The advent of supper clubs, pop-ups, street food stalls and – more recently – finish-at-home dining boxes have made restaurants out of people’s homes; residencies, takeovers and collaborations have seen so-called cooks brought into restaurant kitchens. Female chefs have been at the forefront of many of these developments, particularly supper clubs, which enabled talented women to commercialise cooking at home, and without necessarily being professionally trained. Rosa’s Thai Cafe (Saiphin Moore) was born out of a street food stall; Asma Kahn’s restaurant and ensuing success was born of a supper club; Ravinder Bhogal’s of pop ups; Zoe’s Ghana Kitchen was born of a combination thereof.
You worked with Liz Seabrook on the photography for the book, travelling around to various chefs homes. What did it feel like going into and documenting the domestic kitchens of some of the UK’s most fantastic chefs? How did that compare to the experience you might have had in their restaurants, if different at all?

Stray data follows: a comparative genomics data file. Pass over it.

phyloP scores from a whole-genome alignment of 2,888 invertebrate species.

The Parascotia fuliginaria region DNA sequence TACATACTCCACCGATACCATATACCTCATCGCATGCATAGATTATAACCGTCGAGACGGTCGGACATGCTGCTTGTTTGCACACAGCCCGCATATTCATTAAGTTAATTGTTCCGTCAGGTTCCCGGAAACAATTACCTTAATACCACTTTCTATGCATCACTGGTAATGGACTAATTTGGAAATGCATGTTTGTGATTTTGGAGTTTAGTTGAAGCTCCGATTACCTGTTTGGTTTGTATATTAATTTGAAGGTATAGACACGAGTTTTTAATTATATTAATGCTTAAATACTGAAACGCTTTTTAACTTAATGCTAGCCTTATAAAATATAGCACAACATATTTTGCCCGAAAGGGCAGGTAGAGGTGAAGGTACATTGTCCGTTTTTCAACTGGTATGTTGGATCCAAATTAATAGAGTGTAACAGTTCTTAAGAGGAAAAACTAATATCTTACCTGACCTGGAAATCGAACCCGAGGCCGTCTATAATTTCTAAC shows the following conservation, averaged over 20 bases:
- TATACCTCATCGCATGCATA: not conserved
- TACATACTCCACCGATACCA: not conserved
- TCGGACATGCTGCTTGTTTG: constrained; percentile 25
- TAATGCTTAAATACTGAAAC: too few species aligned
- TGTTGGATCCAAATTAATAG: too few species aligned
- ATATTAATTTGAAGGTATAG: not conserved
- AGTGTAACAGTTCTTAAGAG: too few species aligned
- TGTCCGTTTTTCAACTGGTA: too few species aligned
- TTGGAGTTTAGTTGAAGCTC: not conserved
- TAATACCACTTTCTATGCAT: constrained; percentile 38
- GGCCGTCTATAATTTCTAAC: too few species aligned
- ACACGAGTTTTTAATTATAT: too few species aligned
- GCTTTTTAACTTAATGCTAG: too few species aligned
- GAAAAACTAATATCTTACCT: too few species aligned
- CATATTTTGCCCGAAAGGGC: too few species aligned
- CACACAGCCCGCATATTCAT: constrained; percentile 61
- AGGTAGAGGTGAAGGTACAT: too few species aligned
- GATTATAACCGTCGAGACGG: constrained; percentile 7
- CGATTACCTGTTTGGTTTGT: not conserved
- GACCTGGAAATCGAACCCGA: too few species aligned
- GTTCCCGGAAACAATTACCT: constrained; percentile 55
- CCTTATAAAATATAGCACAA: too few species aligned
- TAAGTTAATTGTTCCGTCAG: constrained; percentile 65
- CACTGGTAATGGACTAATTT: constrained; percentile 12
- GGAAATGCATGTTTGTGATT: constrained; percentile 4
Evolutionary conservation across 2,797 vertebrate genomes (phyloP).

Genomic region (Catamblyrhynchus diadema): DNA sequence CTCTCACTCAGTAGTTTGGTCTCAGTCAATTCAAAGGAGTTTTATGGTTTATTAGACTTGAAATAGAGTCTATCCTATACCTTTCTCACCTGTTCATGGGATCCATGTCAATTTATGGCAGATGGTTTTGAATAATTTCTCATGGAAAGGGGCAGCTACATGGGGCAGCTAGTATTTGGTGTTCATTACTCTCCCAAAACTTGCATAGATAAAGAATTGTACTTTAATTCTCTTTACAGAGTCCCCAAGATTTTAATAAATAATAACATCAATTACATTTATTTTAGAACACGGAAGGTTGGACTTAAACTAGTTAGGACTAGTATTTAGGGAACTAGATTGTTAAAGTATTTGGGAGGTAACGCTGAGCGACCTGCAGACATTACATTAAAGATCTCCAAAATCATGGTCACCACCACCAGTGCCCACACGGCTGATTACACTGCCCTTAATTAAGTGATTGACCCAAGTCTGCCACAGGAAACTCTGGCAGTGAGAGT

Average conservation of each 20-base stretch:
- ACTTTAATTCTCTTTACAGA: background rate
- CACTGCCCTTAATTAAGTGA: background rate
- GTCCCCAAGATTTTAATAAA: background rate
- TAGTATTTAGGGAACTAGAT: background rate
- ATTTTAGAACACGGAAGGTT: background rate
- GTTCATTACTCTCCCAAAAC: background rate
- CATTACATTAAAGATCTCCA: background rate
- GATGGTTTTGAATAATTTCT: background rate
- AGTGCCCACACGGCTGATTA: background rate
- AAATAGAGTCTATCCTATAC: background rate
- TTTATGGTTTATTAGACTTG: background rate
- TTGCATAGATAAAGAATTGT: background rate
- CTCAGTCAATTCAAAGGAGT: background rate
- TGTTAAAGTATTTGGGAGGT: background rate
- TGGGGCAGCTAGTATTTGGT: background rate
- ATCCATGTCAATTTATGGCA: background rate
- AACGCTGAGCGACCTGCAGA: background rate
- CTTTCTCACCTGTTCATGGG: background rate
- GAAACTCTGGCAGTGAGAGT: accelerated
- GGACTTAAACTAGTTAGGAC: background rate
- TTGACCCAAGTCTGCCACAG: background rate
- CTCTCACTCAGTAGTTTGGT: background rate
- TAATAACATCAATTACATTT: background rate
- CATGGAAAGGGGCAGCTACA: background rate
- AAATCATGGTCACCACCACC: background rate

Sadly, on account of Covid, Liz got far more of an insight into these chefs lives and kitchens than I did. Most of my conversations were carried out on Zoom, Teams or a phone call, in the end! That said, I rarely sensed any clear delineation between chefs’ work and their home. The two seemed to meld together; a bit of their heritage, a bit of what they’d been taught, a bit of what they’d picked up from friends, all forged in the fires of their considerable creativity. Tellingly. many of the chefs spoke of their staff as being like family, so this clearly also had implications for their culture.
What more can we be doing to promote gender equality within the food industry? How can we support female chefs and contribute towards changing the traditionally macho and masculine world of the restaurant kitchen